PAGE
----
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Bill Gross Compares GameStop Short Squeeze To "Populist Political Uprisings"

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by Tyler Durden
Friday, Jan 29, 2021 - 13:06

Until the past week, the only asset class that was mentioned in the same sentence as the South Sea Bubble, was bitcoin for obvious reasons. But now that the nation's collective attention has turned to a new meme, namely the ongoing short squeeze of most shorted stocks by a bunch of millennials and GenZers, we have an excuse to expand the utility of comps with one of the best known periods of euphoria in human history. That's what Bill Gross - fresh from litigating his neighbor - has done in his latest Investment outlook, whose title "Game(Stop), Set, Match" was inspired by Gross' girlfriend former tennis-pro Amy Schwartz...

... and in which he writes that this week's GameStop trading frenzy "has few parallels and is indicative of prior mania tops as far back as the South Sea Bubble of 1720," and "this apparent budding crisis needs regulatory warnings and mainstream media alerts as to the dangers this week, both to overall markets and individual investors."

In other words, the r/wallstreetbets frenzy has provided just the convenient cover for bitcoin to quietly grind higher (especially with the backing of Elon Musk tweets), otesnibly to its next psychological level of $100,000 and nobody will notice, as attention will continue to be glued on which hedge fund blows up next as a result. Incidentally, one can only hope that at some point gold - which is shorted not by hedge funds but the BIS itself - will also catch a bid... but we wouldn't hold our breath.

However, in addition to mere market phenomena, Gross also compares the short squeeze to "populist political uprising characteristics of recent U.S. and other foreign elections" and says that "the will of the "common" investor has imposed significant hurt on short selling, "unpatriotic" hedge funds that have long profited at retail's expense, not only with their 2/20 fee structure but their financial clout to drive equities up or down and to issue capital calls if only to stay alive to rule another day."

Even so, he thinks that while perhaps justified, the recent action is too much and "during those Wednesday hours, investors buying 750% volatility options and who were rooted on by several prominent investors like Elon Musk who should know better, were the fish at the poker table, not part of an educated investment mob storming the Capitol of Capital."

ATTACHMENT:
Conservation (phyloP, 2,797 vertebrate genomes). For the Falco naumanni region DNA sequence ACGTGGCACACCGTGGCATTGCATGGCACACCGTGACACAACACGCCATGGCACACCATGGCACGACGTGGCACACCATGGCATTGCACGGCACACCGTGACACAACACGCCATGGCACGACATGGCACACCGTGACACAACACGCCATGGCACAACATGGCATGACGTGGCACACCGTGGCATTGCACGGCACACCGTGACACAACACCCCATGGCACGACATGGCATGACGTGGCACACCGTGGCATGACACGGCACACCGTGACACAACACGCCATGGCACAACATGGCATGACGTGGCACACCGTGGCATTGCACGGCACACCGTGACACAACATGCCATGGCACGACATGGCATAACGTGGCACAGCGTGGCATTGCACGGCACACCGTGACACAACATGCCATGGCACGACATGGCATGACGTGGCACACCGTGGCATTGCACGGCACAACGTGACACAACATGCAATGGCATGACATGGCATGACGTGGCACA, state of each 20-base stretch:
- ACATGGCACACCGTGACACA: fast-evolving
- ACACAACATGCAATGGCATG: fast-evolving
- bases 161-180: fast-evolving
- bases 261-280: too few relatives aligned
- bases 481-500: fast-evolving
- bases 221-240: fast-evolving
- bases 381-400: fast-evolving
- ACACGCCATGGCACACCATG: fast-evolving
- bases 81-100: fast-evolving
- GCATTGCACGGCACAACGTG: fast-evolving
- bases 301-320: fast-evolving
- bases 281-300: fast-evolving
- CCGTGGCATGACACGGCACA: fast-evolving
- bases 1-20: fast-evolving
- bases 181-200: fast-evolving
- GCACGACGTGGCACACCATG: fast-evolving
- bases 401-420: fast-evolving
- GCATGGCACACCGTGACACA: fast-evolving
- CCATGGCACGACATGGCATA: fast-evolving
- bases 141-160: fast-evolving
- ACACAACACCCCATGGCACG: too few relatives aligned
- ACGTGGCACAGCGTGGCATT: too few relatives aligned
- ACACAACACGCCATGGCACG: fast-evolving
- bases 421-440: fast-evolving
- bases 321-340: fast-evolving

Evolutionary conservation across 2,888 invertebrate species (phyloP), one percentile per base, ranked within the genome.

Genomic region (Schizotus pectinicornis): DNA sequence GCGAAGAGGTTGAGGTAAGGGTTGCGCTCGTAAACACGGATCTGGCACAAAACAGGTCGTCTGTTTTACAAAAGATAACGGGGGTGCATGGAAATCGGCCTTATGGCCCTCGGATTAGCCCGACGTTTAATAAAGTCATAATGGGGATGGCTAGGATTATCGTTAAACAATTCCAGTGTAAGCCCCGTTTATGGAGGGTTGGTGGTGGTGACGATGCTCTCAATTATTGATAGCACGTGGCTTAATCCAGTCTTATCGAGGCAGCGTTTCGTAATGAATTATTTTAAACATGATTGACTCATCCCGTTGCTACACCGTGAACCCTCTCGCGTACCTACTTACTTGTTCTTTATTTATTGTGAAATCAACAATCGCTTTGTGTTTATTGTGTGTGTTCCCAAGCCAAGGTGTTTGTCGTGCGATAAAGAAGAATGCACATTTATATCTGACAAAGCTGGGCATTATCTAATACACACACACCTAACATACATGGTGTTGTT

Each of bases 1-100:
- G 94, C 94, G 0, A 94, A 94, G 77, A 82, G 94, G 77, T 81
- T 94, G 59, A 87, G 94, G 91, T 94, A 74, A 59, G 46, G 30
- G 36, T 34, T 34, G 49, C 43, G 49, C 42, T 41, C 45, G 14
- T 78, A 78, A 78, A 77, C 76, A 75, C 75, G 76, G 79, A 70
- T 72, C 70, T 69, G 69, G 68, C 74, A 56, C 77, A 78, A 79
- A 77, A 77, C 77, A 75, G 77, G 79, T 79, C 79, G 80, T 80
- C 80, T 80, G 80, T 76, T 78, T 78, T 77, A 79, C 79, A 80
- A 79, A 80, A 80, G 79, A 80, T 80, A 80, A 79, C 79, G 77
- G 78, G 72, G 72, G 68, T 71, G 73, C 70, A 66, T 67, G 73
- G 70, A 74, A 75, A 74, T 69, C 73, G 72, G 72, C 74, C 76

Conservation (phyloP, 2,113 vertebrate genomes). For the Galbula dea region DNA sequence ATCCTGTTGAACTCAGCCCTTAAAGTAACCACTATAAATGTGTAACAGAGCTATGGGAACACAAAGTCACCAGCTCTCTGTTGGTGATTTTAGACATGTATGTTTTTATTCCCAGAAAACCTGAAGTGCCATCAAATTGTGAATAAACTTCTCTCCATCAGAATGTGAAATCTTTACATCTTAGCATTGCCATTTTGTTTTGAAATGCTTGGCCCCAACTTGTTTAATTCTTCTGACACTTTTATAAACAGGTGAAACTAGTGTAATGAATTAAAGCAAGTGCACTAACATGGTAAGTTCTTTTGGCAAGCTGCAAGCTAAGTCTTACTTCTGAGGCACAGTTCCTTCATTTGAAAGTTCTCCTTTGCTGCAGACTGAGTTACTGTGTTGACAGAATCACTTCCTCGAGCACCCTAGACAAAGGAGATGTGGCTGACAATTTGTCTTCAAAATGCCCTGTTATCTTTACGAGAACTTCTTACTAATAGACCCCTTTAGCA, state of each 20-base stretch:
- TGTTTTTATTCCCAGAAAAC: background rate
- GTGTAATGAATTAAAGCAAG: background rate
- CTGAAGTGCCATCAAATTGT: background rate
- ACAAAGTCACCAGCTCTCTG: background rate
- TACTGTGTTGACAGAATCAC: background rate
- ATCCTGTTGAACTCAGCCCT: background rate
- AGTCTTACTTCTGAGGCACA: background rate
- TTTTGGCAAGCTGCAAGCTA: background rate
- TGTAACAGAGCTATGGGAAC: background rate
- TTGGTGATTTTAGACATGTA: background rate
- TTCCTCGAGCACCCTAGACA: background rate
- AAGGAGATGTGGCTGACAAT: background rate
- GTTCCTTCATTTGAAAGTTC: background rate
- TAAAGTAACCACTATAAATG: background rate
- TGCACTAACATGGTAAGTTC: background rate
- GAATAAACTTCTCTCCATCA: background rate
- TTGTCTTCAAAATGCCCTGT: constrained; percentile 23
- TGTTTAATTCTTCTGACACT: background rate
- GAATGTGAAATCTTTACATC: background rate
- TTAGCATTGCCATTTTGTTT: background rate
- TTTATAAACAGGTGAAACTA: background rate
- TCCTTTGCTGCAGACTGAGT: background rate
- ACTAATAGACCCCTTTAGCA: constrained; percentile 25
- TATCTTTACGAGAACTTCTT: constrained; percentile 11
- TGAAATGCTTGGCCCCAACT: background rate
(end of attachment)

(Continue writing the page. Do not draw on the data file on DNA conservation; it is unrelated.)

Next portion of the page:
Is he right? Continue reading Bill's latest note.

Game(Stop), Set, Match

The current GameStop short squeeze resembles the populist political uprising characteristics of recent U.S. and other foreign elections. While the Capitol of Capital has not exactly been stormed as in recent weeks, the will of the "common" investor has imposed significant hurt on short selling, "unpatriotic" hedge funds that have long profited at retail's expense, not only with their 2/20 fee structure but their financial clout to drive equities up or down and to issue capital calls if only to stay alive to rule another day.

My heart has been with Main Street for many years and there is no doubt that billions of dollars have flowed if only temporarily to the good guys. But the government cavalry is on the march and deservedly so. The volatility has spread from GameStop to other heavily shorted stocks, to the current darlings called SPACs, and on Wednesday perhaps to the overall market. There is justification to the cries from Senator Elizabeth Warren and future SEC Chairman Gary Gensler to control this new form of social media investing which in and of itself seems democratic, legal, and a wonderful invitation for groups of "investment clubs" to innovate.

Still, a GameStop price move from 20 to 350 during one month in January based not on financial fundamentals but technical momentum has few parallels and is indicative of prior mania tops as far back as the South Sea Bubble of 1720, in which the stated offering prospectus of the day issued a purpose and use of funds for a "venture which we presently know not." You could find the same or similar language describing a modern-day SPAC.

As proof of the price overreach during Wednesday's trading session, annualized volatility for both put and call options with 6 and 13 day expirys were trading at 750% volatility, a level in my memory never previously exceeded. A 750% volatility for 6 and 13 day options implied a 1 standard deviation move (up or down) of 395 points for the period, implying there was a 66% chance of GameStop reaching 760 or declining quickly to near zero. Because the stock price had doubled over the past 24 hours, to some Robinhood traders that seemed reasonable but to me it resembled a mania of epic proportions. A 750% vol was indicative of a modern day Marie Antoinette, telling the masses to "eat cake" because there was no bread and potatoes on the menu, the sustenance of life.

During those Wednesday hours, investors buying 750% volatility options and who were rooted on by several prominent investors like Elon Musk who should know better, were the fish at the poker table, not part of an educated investment mob storming the Capitol of Capital.

In the short and long run, investing well depends not just on the fundamentals of quarterly earnings reports but in this case the astute calculation of value embodied in fairly accurate option models that alert investors to improbable if not outlandish expectations. This apparent budding crisis needs regulatory warnings and mainstream media alerts as to the dangers this week, both to overall markets and individual investors.

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